Whenever we close our eyes and start the Transcendental Meditation Technique, it is like a little vacation, because the special rest characterized by TM is experienced as ever-increasing waves of bliss and the most profound contentment.
by Dr Gary Kaplan* at www.tm.org/blog
23 Jan 2012
A wonderful article by Pico Iyer in the New York Times—‘The Joy of Quiet’—speaks to the importance and enjoyment of ‘quiet time’, a time apart from the frenetic world, including the Internet. Taking time out for rest or recreation is nothing new. Yet, recently more and more of us have become enamored with finding our own quiet time.
When Maharishi Mahesh Yogi first brought the Transcendental Meditation Technique (TM) to the west over fifty years ago, he proclaimed to a group of eager listeners that ‘rest is the basis of activity’. There were many quizzical looks. Of course, we all knew about the importance of rest and a good night’s sleep, but we didn’t quite grasp how activity could have its basis in rest. Then he explained that for rest to be truly rejuvenating it must be the type of rest that allows the physiology to settle to its ‘ground state’, a state characterized by profound physiologic rest and at the same time a new style of brain activity, coherent cerebral activity involving left and right hemispheres, from the frontal to the occipital regions.
This new type of rest epitomizes the true ‘joy of quiet’. That same taste of bliss and contentment that we hope to savor briefly as we retire from our usual busy lives to enjoy a quiet time, perhaps a vacation away from work in a wonderful natural setting, is ours whenever we close our eyes and start the TM technique. This is because the special rest characterized by TM is experienced by us as ever-increasing waves of bliss, the most profound contentment—an experience of expansion, and unboundedness.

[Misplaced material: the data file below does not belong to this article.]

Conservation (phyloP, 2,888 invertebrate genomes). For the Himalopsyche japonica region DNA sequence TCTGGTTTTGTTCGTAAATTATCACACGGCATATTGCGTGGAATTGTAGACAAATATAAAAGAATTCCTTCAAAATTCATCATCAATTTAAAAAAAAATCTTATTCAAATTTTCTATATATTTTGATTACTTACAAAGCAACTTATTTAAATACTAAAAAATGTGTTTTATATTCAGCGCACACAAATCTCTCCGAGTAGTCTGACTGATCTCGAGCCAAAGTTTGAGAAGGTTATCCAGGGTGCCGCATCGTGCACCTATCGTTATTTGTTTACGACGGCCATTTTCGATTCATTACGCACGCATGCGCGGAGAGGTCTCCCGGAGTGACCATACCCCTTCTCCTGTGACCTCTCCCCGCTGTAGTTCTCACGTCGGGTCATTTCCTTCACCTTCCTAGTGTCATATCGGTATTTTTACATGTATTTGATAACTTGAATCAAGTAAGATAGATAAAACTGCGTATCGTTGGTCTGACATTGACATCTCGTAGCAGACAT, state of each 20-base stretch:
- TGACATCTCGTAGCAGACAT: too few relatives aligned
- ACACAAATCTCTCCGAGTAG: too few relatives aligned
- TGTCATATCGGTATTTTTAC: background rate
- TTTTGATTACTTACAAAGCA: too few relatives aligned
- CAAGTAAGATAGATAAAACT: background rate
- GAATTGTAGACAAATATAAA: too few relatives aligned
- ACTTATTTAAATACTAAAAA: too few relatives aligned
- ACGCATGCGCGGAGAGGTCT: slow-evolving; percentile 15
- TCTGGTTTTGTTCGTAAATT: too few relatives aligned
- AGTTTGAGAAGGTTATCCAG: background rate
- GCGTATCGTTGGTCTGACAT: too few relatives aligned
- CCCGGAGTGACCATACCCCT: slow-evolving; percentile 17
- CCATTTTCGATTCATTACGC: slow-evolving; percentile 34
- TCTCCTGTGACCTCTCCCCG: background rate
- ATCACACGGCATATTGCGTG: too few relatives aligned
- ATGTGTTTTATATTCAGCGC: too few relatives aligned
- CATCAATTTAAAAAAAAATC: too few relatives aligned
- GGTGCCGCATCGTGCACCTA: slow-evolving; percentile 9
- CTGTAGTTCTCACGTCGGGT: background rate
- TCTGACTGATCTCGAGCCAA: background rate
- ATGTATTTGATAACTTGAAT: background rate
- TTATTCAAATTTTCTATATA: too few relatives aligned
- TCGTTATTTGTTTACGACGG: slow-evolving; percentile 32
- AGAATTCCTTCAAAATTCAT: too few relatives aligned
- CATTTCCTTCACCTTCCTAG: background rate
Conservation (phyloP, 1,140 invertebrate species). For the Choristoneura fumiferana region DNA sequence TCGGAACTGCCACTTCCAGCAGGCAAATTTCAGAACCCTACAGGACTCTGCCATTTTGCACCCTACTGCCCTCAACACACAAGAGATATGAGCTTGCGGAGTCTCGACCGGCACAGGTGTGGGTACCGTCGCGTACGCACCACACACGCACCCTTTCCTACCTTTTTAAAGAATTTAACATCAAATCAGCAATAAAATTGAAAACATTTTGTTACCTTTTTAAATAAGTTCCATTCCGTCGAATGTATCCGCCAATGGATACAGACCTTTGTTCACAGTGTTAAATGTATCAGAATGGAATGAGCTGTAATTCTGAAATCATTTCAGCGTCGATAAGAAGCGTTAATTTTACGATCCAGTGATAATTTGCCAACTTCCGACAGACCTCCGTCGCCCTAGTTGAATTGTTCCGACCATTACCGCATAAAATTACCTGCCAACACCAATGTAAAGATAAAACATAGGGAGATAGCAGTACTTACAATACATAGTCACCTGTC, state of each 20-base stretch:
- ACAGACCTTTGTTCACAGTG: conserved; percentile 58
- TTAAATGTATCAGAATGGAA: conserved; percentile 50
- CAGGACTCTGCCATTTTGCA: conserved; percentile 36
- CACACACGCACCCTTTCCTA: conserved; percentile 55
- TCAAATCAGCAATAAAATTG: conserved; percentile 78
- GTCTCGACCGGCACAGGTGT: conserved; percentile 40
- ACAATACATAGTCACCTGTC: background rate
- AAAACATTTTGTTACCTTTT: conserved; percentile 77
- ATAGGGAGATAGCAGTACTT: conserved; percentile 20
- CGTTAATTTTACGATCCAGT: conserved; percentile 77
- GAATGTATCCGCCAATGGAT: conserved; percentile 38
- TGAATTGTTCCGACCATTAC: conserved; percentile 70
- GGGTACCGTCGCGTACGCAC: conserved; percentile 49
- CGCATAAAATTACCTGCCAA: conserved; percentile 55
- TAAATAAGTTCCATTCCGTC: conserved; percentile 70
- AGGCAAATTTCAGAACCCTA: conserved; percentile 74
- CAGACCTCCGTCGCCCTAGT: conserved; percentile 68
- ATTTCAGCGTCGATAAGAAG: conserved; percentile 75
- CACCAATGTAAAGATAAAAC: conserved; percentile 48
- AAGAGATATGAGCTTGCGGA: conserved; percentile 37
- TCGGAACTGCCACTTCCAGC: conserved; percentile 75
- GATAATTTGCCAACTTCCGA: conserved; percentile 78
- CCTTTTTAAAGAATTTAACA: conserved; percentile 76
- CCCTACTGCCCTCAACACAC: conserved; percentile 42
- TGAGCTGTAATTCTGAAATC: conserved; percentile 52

The real ‘joy of quiet’ has two aspects: the objective aspect of ‘quiet’—a profound rest for the physiology, and the subjective aspect of ‘joy’ —at its most profound, a state of bliss. But, TM goes beyond giving us the ‘joy of quiet’ during meditation. It brings us the ‘joy of quiet’ in our activity outside of meditation. As we culture the habit of diving deep within on a daily basis, the subjective and objective aspects of the ground state of the physiology begin to permeate our waking state of consciousness. We begin to live the ‘joy of quiet’ while in the midst of the most dynamic activity. This is a life worthy of living. As Maharishi would say: ‘It’s such a joy.’
*Dr. Gary Kaplan is a neurologist and Associate Professor of Clinical Neurology at Hofstra University School of Medicine. Dr. Kaplan received the Albert H. Douglas Award from the Medical Society of the State of New York for outstanding achievements as a clinical teacher interested in promoting and improving the medical education of physicians. He is also a nationally recognized expert on the effects of the Transcendental Meditation program on stress-related illnesses, and he appears regularly on CNN, NBC and CNBC and other national television programs speaking about the latest research on Transcendental Meditation and its effects on health.
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